Emily Lakdawalla • Jul 24, 2015
Looking back at Pluto
I don't think anyone was prepared for the beauty -- or the instant scientific discoveries -- in this "lookback" image of Pluto, captured by New Horizons shortly after it flew by.
The first time I saw it, I literally gasped. I know another scientist who cried. We knew, intellectually, that New Horizons would detect Pluto's atmosphere when it flew past. A large segment of the science being done after closest approach involved a stellar occultation, in which we were going to stare at our own star as it set behind Pluto to probe the structure of the atmosphere. But I certainly didn't expect that the atmosphere would shine so brilliantly to the camera. And I definitely didn't expect to see obvious layers.
As soon as I saw the photo today, I fired an email off to several people on the New Horizons team I knew had special reason to care about seeing Pluto's atmosphere, asking them for their reactions to the photo. All have published work on stellar occultations by Pluto, using much weaker stars to try to understand the atmosphere. Happily, two replied:
First reaction was esthetic. It is all so beautiful.
The second was evocative. We are moving away at 1000 Pluto radii a day.
The third was bafflement. It's a good thing we have such a complementary suite of instruments. Any single measurement would lead us astray.
- Leslie Young
My first reaction was that it was a stunning image. It was beautiful and stark.
But then soon I started to think about it… how high is that haze? Am I really seeing haze go up that high? And like so many other images from this encounter, it made me stop and think and reassess.
- Cathy Olkin
The New Horizons team "unwrapped" the image, taking out the curvature of Pluto, and squishing the result horizontally to emphasize subtle variatons in haze altitudes. You can clearly see a distinct haze layer as high as 83 kilometers above the surface; there are hints of more, even higher than that.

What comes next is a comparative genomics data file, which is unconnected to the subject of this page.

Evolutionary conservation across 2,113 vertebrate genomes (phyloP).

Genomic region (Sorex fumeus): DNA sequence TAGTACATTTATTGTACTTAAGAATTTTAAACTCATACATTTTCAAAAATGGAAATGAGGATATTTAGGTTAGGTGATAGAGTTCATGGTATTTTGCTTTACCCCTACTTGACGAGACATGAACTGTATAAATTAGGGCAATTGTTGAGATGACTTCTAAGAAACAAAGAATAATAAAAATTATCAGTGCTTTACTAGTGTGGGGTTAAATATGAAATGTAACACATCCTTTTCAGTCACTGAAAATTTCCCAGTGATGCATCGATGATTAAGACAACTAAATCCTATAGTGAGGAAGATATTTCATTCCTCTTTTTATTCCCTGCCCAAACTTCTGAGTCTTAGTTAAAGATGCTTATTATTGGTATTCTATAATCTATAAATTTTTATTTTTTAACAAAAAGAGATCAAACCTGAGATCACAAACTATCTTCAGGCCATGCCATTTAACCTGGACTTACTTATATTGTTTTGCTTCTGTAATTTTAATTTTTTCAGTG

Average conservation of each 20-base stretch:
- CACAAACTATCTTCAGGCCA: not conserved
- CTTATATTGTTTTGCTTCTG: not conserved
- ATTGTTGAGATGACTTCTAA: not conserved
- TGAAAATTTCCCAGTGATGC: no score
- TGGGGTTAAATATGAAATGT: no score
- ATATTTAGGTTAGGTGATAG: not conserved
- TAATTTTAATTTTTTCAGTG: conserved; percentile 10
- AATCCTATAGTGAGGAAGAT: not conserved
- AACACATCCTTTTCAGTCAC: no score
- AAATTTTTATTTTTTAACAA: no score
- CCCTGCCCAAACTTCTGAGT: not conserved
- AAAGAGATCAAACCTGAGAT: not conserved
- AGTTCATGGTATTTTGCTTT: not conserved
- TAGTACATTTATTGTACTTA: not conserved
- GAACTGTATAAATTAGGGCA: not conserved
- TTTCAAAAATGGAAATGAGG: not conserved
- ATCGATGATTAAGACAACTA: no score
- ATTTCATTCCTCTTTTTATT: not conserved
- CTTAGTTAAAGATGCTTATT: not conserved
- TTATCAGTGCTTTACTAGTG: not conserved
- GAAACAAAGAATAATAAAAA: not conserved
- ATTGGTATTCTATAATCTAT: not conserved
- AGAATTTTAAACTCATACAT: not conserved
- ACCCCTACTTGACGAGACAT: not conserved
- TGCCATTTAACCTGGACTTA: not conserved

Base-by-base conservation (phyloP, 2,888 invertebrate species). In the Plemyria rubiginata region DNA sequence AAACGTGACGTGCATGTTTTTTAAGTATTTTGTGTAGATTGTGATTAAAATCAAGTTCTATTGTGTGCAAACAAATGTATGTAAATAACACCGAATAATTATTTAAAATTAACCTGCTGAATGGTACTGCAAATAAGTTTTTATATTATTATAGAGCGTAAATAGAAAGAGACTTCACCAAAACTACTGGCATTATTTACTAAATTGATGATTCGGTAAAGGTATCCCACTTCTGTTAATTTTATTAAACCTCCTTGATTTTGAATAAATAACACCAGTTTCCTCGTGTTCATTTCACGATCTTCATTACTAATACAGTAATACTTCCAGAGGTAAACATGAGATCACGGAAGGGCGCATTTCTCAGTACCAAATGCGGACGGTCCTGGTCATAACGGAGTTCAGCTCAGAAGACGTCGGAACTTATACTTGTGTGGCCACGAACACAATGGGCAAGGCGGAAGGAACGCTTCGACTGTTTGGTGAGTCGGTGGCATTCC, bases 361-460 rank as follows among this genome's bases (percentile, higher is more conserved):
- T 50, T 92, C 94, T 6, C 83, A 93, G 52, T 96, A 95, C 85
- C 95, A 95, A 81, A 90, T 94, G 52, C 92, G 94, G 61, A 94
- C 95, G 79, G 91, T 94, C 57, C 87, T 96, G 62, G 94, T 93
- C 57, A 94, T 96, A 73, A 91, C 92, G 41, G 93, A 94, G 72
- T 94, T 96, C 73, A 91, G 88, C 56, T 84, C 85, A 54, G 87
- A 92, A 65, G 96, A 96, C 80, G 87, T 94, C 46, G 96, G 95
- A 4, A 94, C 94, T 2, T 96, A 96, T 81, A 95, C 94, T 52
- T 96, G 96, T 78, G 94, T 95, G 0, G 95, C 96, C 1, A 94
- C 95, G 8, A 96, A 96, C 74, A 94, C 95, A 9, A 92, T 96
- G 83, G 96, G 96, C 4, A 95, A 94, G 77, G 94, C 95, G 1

To my surprise, there were more lookback images. According to my "what to expect" post, the image at the top of this article was the only one I expected from the immediate post-flyby period. However, the mission added five more optical navigation photos into the downlink plan after the close-encounter period was over. Here is one of those opnavs (actually, it's two of them, stacked).
This image looked so, so familiar. Here, I've paired it with a photo of Titan from Cassini, taken with almost identical geometry, and scaled the same. Titan, on the left, is a bit more than twice the diameter of Pluto.
Kim Ennico told me the basic data for these post-flyby lookback opnavs:
After today's press briefing, they released all the raw images that had been downlinked as of Tuesday. So I can finally complete my montage of the New Horizons Pluto encounter data set....except that now I know I am waiting for those five opnavs! They should be released next Friday.
Since the raw images were released so late in the day, I didn't want to rush to post about what amateurs are doing with them. I am going to give the amateur community all weekend to make terrific visualizations from the data released today, and I will do a roundup post on Monday. Stay tuned for that!
In the meantime, if you can't get enough Pluto, check out all the images from today's press briefing, and look around at all the top science news websites for people's writeups of what was said at the briefing today (I particularly recommend Alex Witze at Nature, Eric Hand at Science, Nadia Drake at National Geographic, and Mika McKinnon at io9; you may also enjoy Alex Parker's words on these images, and Sarah Horst's musings about haze. I need a little more time with these images before I'm ready to analyze!
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